A frustrated Valerie is no longer willing to entertain Profumo’s lies, telling him that “it’s time to face the music”. As she helps him get ready, she says: “I hope she was worth it.”
Profumo and Valerie return home, where Profumo tenders his resignation in a letter to the prime minister, in which he tells him that he lied to the House of Commons about his relationship with Christine.
But, despite the fact that Stephen and Christine are suffering, Profumo seems to have got off lightly; he’s lost his job but Valerie is standing by him.
How do the police start building a case against Stephen?
The police want to prove that Stephen was a pimp, and bring Christine in to ask her if Stephen ever took money from her after she slept with men he introduced her to. She refuses to say anything, as does Mandy. Both women say that Stephen was a friend and they and he never did anything illegal.
But, determined to find something even if there’s nothing there, the police start using more underhanded methods. They jail Mandy for driving without a licence, and when she’s released from Holloway after a week bring her in again, this time threatening to jail her for not keeping up with payments on a TV her late boyfriend bought for her. It’s clear that they’ll ignore small crimes if only Mandy agrees to speak against Stephen.
How is Christine persuaded to turn on Stephen?
Christine and Mandy maintain for much of the episode that there was nothing illegal about their relationships with Stephen, and from flashbacks we see a true friendship developing between Stephen and Christine.
But a series of unfortunate events, and a few lies, leave Christine in a position where she feels forced to do what the police want.
It all begins at a party at Christine and Mandy’s house, when Christine discovers her friend Paula’s brother stealing letters from her. During an altercation, he punches her in the face.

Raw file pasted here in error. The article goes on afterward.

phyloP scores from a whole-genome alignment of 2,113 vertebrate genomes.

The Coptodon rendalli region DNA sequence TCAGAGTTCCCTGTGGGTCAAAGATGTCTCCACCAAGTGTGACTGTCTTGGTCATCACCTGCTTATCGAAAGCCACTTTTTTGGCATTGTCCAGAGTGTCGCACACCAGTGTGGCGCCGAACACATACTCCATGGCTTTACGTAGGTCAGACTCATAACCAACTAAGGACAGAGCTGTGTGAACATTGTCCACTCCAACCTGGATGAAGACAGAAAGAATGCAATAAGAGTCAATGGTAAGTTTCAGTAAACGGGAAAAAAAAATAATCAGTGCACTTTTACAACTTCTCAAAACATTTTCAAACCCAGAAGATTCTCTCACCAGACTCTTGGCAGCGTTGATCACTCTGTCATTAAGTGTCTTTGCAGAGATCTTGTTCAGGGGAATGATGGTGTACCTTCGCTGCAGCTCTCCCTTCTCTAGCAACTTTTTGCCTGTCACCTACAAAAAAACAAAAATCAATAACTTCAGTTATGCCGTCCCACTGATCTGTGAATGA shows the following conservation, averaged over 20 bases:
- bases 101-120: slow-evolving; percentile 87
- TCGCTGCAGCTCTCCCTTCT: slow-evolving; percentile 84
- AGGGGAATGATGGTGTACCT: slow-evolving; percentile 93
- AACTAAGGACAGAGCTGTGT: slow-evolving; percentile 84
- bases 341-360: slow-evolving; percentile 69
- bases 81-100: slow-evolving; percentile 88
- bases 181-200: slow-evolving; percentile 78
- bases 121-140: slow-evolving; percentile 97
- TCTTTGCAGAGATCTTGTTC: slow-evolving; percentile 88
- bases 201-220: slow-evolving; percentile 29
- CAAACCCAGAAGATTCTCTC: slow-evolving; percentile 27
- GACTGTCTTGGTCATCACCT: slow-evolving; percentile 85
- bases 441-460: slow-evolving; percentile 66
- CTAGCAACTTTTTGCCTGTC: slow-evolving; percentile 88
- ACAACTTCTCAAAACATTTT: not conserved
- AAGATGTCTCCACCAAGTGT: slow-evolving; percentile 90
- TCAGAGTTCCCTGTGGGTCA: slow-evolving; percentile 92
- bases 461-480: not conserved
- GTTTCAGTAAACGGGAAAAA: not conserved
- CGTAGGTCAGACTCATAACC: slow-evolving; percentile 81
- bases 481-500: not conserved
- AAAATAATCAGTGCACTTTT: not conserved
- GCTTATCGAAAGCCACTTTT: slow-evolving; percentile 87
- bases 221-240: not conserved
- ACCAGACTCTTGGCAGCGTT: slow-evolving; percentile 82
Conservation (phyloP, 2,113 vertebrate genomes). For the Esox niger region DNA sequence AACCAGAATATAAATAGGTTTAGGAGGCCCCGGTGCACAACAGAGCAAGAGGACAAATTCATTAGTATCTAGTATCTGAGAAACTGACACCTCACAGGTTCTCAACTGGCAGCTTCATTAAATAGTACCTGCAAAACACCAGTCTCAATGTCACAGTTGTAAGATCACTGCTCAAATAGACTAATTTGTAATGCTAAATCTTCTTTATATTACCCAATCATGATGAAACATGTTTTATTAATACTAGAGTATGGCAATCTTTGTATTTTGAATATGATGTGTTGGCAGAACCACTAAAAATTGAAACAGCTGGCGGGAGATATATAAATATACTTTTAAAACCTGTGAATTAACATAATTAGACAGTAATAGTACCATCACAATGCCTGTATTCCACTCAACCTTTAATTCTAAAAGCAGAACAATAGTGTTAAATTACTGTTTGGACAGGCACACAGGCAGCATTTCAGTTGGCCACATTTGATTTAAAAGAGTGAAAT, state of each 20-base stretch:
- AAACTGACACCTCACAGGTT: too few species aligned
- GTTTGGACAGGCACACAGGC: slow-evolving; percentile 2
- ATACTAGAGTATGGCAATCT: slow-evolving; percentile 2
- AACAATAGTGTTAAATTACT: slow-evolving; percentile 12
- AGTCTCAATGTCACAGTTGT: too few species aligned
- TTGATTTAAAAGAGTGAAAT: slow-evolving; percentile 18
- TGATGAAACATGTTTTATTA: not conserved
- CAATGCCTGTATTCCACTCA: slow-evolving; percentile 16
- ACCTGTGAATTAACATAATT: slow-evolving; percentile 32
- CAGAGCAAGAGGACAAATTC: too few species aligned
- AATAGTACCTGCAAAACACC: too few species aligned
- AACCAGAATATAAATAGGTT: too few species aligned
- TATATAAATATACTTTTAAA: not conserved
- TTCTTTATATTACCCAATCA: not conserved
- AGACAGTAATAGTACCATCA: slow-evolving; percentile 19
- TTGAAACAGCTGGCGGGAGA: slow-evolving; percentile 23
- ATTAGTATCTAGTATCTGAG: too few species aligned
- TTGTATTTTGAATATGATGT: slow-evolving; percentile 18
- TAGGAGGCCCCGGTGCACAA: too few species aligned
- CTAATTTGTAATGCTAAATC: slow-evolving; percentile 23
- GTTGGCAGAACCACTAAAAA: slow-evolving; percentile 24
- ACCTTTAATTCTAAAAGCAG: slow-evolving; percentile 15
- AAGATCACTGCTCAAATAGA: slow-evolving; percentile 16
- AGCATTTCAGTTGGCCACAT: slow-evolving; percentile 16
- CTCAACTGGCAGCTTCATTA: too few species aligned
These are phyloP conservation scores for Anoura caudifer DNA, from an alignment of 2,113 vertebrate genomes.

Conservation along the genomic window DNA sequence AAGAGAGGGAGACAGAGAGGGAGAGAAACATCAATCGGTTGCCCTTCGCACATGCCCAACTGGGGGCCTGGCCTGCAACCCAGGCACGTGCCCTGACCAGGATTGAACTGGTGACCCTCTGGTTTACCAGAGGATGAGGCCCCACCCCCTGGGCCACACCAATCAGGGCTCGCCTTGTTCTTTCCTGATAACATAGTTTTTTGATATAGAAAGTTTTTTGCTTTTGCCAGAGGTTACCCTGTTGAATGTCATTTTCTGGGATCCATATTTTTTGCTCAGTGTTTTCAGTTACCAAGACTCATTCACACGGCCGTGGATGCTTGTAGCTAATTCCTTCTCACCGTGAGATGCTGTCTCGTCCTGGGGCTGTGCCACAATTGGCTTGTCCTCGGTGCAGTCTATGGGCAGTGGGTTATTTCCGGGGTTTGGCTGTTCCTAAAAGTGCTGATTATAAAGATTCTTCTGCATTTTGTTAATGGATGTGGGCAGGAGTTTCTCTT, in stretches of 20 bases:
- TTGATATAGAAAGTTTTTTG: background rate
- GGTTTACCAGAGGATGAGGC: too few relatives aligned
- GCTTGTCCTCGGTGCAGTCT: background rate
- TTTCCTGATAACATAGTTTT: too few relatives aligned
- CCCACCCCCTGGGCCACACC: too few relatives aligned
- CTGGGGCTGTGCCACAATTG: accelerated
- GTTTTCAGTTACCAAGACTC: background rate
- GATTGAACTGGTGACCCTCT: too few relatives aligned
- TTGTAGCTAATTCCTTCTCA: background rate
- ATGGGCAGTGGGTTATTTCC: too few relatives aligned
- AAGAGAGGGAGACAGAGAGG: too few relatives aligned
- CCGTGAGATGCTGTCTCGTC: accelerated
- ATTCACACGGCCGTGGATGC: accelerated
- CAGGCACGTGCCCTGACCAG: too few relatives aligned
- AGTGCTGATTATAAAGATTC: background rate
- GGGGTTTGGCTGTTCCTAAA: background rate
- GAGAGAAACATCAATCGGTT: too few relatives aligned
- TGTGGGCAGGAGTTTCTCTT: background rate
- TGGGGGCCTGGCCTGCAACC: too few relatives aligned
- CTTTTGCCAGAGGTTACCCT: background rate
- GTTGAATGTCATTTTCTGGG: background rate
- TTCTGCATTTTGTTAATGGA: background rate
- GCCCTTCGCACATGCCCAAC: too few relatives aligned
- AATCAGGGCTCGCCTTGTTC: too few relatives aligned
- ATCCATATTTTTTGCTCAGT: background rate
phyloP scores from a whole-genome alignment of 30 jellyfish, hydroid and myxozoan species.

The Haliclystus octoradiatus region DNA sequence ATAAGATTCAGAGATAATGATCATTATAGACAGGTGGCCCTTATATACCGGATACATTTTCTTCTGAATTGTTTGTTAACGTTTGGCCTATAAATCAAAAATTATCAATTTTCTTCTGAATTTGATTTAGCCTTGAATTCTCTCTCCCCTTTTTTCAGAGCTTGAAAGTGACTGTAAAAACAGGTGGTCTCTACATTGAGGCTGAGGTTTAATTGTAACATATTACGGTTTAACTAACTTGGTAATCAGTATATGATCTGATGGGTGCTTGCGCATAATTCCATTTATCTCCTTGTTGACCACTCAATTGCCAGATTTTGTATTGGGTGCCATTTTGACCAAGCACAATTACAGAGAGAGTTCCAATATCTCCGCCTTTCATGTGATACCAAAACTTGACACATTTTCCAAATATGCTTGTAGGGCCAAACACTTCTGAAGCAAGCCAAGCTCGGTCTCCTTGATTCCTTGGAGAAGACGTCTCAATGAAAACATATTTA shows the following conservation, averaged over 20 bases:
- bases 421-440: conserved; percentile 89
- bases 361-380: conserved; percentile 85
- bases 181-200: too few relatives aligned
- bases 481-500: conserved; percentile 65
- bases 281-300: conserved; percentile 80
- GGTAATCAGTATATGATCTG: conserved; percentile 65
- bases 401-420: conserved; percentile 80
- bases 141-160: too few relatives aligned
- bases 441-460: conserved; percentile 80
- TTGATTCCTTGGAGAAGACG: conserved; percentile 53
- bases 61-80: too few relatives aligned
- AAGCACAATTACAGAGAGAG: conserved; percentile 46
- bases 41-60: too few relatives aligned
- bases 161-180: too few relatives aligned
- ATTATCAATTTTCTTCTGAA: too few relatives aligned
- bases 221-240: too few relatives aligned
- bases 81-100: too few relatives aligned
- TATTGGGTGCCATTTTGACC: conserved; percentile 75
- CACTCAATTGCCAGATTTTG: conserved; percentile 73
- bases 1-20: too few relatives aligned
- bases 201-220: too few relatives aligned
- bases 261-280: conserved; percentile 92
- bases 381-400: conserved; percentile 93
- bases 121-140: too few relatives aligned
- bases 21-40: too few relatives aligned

Later that same day, Lucky approaches Christine outside her house, and when she refuses to speak to him, attacks her, punching her in the stomach. Christine calls the police to report the assault, but lies and says only she and Paula were present and that Lucky punched her in the face, even though there were also two men there. Those men have run off, at Christine’s command, because one of them is wanted by the police.
Lucky tells the police that he didn’t hit Christine in the face, and that there are witnesses who can back him up. Sensing an opportunity, the police keep hinting to Christine that they might let Lucky go, but that they’re willing to help her if she helps them.
After Lucky is found guilty of assault and jailed for three years, the police bring Christine in and tell her she now owes them, and she agrees to tell them that she paid Stephen after she slept with men he introduced her to.
What effect is the press circus and the police investigation having on Christine?
Prior to the police investigation, Christine was already frustrated with her predicament, and had taken to going out clubbing and smoking cannabis again.
But it’s turning on her friend that really affects her. When her manager Paul, who is recording her story for a book, asks her whether she’s a femme fatale, Christine gets angry.
“Are you saying I’m dangerous because I’m sexy, like they’re the same thing?” she asks him, clearly sick of being pigeonholed simply because she’s an attractive woman who likes men. Lashing out, she tells him he’s sacked and that she no longer wants to do “this”.
But regardless of what she wants to do, it’s too late. At the beginning of the episode, we hear Christine’s voiceover say: “Stephen Ward made Christine Keeler. That’s what he likes to tell everyone. Someone should’ve warned him: Dr Frankenstein created a monster and look what happened to him.”
By the end of episode four, it’s clear that Christine Keeler, the image not the person, has turned into something with the power to destroy…
Images: BBC/Ecosse Films